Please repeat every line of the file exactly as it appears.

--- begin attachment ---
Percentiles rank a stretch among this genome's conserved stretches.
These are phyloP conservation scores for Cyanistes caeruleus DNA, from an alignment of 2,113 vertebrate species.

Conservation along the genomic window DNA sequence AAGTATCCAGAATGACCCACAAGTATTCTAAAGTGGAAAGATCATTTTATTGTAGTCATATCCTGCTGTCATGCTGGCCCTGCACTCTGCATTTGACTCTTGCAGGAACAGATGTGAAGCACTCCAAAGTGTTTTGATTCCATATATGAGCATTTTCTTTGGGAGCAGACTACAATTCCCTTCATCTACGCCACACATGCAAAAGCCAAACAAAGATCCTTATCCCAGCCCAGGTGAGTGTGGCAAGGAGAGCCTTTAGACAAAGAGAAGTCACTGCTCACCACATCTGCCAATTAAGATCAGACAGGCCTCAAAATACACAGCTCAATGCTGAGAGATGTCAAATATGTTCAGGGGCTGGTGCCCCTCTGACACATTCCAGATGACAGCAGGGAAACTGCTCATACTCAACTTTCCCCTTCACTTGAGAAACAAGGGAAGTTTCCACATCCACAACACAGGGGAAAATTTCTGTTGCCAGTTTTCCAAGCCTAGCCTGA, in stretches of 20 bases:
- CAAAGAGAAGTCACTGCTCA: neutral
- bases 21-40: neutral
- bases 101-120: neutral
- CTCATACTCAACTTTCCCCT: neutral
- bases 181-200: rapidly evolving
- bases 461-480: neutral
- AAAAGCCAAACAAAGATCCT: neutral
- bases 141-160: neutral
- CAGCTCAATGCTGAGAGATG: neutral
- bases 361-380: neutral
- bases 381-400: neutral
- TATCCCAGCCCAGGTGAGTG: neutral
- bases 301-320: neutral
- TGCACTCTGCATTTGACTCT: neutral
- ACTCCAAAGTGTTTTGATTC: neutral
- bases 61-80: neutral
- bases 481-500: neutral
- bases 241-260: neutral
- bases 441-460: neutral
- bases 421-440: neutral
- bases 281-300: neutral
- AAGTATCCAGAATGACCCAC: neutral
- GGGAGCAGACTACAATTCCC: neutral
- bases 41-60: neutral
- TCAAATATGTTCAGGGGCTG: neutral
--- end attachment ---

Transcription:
Percentiles rank a stretch among this genome's conserved stretches.
These are phyloP conservation scores for Cyanistes caeruleus DNA, from an alignment of 2,113 vertebrate species.

Conservation along the genomic window DNA sequence AAGTATCCAGAATGACCCACAAGTATTCTAAAGTGGAAAGATCATTTTATTGTAGTCATATCCTGCTGTCATGCTGGCCCTGCACTCTGCATTTGACTCTTGCAGGAACAGATGTGAAGCACTCCAAAGTGTTTTGATTCCATATATGAGCATTTTCTTTGGGAGCAGACTACAATTCCCTTCATCTACGCCACACATGCAAAAGCCAAACAAAGATCCTTATCCCAGCCCAGGTGAGTGTGGCAAGGAGAGCCTTTAGACAAAGAGAAGTCACTGCTCACCACATCTGCCAATTAAGATCAGACAGGCCTCAAAATACACAGCTCAATGCTGAGAGATGTCAAATATGTTCAGGGGCTGGTGCCCCTCTGACACATTCCAGATGACAGCAGGGAAACTGCTCATACTCAACTTTCCCCTTCACTTGAGAAACAAGGGAAGTTTCCACATCCACAACACAGGGGAAAATTTCTGTTGCCAGTTTTCCAAGCCTAGCCTGA, in stretches of 20 bases:
- CAAAGAGAAGTCACTGCTCA: neutral
- bases 21-40: neutral
- bases 101-120: neutral
- CTCATACTCAACTTTCCCCT: neutral
- bases 181-200: rapidly evolving
- bases 461-480: neutral
- AAAAGCCAAACAAAGATCCT: neutral
- bases 141-160: neutral
- CAGCTCAATGCTGAGAGATG: neutral
- bases 361-380: neutral
- bases 381-400: neutral
- TATCCCAGCCCAGGTGAGTG: neutral
- bases 301-320: neutral
- TGCACTCTGCATTTGACTCT: neutral
- ACTCCAAAGTGTTTTGATTC: neutral
- bases 61-80: neutral
- bases 481-500: neutral
- bases 241-260: neutral
- bases 441-460: neutral
- bases 421-440: neutral
- bases 281-300: neutral
- AAGTATCCAGAATGACCCAC: neutral
- GGGAGCAGACTACAATTCCC: neutral
- bases 41-60: neutral
- TCAAATATGTTCAGGGGCTG: neutral